A Glimpse of Game and Interaction Design in Citybound
This post is dedicated to Ian Paschal with whom I not only had very fruitful discussions about all kinds of things, but who, most importantly, keeps on telling me about the importance of game and interaction design, not as an afterthought, but as a main objective that is ideally explored and reached through iterative prototypes, which confirm something to be actually fun, or show that something is not right yet.
So dear Ian, I noticed your comments about this becoming very passionate (while still obviously being good critique and not naysaing). It seems as if my recent actions gave the impression that I only care about very detailed simulation and the technology behind that and that I will not pay enough attention to game design. I completely understand that it might look like that and I think it is my job to clarify some things that I think everyone will find interesting - hence the post.
First, what I'm doing right now is not even writing the game yet, it's more like writing the engine for the game. The Roads & Traffic prototype was a tech-demo, not a game prototype, and yes, the UI was atrocious and actually prevented many people from appreciating all that was in there. The economy prototype will also be mostly a tech-demo. Maybe I should communicate that better.
But: once I have these two ingredients (traffic + economy), interaction design will become the main focus for quite some time, and I want to do it in exactly the iterative way you suggest.
You are right that all this implies the assumption that this detail and sophstication will actually benefit gameplay - and this has been my central assumption indeed. Although with game design, as you say, words are pretty meaningless and the best theories don't help more than an interaction protoype, let me try to outline my motivation and explain how I want to make Citybound fun.
Let's assume that the context of a current-gen city building game is a given. Now let's see how Citybound will be different.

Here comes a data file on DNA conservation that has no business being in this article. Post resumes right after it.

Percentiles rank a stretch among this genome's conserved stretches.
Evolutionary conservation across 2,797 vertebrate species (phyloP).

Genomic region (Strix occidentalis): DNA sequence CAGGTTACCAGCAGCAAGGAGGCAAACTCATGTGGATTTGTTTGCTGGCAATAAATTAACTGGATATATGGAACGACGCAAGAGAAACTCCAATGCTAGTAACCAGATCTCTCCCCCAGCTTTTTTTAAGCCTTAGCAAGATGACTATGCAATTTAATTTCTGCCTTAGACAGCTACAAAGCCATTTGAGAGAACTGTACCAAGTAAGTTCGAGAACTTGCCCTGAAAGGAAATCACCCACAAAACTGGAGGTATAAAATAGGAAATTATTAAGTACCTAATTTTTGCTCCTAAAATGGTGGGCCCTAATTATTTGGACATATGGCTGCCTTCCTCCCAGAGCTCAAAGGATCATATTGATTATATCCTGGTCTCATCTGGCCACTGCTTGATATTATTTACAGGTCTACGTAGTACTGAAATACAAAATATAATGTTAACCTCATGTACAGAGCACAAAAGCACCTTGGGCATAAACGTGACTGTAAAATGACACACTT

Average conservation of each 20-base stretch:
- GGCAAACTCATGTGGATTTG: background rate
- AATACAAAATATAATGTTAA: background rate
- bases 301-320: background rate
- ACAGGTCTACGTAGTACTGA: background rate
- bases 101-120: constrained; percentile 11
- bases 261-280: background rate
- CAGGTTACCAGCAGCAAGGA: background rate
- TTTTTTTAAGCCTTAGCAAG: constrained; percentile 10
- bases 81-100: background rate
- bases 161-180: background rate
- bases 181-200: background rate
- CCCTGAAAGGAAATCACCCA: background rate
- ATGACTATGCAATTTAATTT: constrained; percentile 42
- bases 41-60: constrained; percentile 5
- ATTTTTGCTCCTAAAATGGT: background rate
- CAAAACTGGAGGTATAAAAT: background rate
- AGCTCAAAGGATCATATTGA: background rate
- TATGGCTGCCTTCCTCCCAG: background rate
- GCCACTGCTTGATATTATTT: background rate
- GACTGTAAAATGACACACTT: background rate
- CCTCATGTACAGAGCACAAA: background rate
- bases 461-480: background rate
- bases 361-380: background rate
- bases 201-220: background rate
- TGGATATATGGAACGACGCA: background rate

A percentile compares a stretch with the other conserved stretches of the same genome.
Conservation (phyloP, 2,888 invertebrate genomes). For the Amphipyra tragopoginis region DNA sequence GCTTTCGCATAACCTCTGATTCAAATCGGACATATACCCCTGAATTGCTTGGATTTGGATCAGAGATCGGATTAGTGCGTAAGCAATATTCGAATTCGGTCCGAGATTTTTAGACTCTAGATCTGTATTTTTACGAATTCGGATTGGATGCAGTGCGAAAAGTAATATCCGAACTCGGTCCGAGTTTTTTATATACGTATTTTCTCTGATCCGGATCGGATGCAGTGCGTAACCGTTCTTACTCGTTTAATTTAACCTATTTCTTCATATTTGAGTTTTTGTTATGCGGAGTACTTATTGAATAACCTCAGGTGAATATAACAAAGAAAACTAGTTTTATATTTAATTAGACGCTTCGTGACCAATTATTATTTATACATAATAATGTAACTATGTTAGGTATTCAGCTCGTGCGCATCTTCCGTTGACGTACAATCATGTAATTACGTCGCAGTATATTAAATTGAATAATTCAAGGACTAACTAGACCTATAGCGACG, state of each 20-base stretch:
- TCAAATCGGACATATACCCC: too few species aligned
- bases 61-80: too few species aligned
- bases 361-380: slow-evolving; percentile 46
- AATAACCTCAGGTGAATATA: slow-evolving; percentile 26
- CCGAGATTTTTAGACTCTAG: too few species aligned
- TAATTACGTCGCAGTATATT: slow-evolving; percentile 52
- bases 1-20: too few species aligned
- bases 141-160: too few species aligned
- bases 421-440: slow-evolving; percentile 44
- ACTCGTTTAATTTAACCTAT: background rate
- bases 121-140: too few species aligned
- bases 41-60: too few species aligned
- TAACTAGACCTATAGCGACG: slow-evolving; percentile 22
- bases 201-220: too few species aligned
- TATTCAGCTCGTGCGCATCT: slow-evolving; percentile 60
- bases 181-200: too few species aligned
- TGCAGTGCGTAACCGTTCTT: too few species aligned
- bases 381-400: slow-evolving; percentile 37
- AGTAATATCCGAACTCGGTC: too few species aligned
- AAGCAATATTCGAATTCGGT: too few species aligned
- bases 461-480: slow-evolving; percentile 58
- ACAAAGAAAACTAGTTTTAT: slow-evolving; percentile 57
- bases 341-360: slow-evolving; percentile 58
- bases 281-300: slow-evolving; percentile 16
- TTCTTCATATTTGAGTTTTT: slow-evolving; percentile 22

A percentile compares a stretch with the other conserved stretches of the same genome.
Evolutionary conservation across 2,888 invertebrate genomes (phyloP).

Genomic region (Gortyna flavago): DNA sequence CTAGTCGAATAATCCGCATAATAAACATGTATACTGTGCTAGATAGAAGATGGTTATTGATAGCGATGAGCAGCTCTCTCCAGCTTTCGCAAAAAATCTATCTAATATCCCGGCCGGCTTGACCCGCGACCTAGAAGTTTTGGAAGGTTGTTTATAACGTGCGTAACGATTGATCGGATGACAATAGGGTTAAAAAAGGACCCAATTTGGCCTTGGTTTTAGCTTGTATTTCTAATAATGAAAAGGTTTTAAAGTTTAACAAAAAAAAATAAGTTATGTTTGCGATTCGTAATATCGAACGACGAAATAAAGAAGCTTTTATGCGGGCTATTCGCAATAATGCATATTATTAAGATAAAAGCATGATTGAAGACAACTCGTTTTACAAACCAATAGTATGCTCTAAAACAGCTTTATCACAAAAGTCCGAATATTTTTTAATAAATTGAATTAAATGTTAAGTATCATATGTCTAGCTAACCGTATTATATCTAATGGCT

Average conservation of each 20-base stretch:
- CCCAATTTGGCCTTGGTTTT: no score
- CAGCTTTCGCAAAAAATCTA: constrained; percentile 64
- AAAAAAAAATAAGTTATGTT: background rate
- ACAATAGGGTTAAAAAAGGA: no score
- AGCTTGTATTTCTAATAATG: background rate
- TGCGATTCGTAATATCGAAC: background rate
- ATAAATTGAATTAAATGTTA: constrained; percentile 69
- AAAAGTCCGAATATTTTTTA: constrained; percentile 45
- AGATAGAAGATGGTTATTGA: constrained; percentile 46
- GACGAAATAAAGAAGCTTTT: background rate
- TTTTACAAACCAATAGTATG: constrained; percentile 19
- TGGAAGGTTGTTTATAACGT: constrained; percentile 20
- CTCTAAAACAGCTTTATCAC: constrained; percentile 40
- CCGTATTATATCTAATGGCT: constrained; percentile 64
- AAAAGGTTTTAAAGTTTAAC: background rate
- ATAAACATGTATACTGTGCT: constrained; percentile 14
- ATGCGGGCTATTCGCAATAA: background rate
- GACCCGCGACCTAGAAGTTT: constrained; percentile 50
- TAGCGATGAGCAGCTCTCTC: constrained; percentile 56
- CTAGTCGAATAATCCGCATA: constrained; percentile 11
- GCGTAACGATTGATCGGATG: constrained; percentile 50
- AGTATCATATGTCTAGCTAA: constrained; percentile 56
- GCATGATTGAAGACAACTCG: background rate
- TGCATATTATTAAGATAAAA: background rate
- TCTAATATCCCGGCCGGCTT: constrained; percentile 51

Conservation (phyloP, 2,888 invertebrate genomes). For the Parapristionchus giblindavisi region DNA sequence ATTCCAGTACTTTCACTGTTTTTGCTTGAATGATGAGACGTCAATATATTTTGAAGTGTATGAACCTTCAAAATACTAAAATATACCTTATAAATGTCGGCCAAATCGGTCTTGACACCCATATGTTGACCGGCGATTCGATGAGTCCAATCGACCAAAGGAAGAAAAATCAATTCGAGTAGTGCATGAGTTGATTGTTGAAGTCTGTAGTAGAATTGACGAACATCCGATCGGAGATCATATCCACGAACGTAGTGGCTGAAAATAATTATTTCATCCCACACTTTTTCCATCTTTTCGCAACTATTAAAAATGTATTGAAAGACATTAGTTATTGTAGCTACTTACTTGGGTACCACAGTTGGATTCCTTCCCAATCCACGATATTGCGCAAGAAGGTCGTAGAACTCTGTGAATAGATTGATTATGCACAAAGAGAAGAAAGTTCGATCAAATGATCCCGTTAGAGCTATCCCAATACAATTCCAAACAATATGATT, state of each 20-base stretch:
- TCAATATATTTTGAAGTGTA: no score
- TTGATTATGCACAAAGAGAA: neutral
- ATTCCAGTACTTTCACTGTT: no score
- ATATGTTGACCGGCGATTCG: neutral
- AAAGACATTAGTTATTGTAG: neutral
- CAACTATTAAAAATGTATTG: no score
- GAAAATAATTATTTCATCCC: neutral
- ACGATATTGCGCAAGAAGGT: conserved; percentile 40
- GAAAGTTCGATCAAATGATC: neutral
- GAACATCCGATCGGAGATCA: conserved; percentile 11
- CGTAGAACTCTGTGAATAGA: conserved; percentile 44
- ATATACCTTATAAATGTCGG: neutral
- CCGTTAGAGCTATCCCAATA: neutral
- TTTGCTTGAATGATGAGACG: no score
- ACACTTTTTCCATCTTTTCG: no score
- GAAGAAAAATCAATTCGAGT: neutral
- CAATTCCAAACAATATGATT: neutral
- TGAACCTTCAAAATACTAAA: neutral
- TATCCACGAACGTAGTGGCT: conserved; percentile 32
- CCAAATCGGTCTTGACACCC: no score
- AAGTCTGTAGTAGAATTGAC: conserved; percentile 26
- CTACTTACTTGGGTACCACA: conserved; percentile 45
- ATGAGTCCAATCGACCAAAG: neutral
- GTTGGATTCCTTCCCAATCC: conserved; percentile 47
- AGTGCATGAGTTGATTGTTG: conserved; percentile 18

Starting with the planning mode, two things are interesting: first, my drawing tools, which I only showed as proof-of-concepts so far are already much more powerful and yet can be more intuitive than what other city builders have. Less frustration and more powerful expression should obviously be more fun. Second, the fact that you plan stuff and then implement the plans, instead of directly modifying the game world: I used to be worried that this obviously makes interacting with the game feel less direct and thus less fun. In reality, because you don't have to be so careful in planning mode since you can easily edit plans, you can actually experiment much more freely and it ends up feeling more direct - at least according to my own brief experience with the road and earlier planning tools.
Next, what I always lacked in city-building games was clear, understandable feedback beyond magically changing RCI demand bars and mysteriously rotting buildings. And this is exactly where detailed simulation actually starts having a purpose. For me it is very different to see that "there is demand for a school here (according to some statistics/number of people in the area)" versus "if you build a school here, these exact people will save this much time in their daily schedules, which could attribute for an average increase of their happiness of X, for example this family would now have enough time to go to a park together...". Once you get this level of detail not only in the simulation, but you expose it well, as feedback to player actions, I think you get very rewarding "I'm actually caring for real people here" choices for the player.
To bring the point home, I don't focus on the simulation and technology because it's academically interesting and cool in a nerdy way, instead of caring about game design - no, I actually do all of that to make completely new depths of gameplay possible, which will then of course need to be iterated to make sure it's not frustrating and actually achieves its potential. I hope with my reasoning I look not too ignorant while working on the technical underpinnings.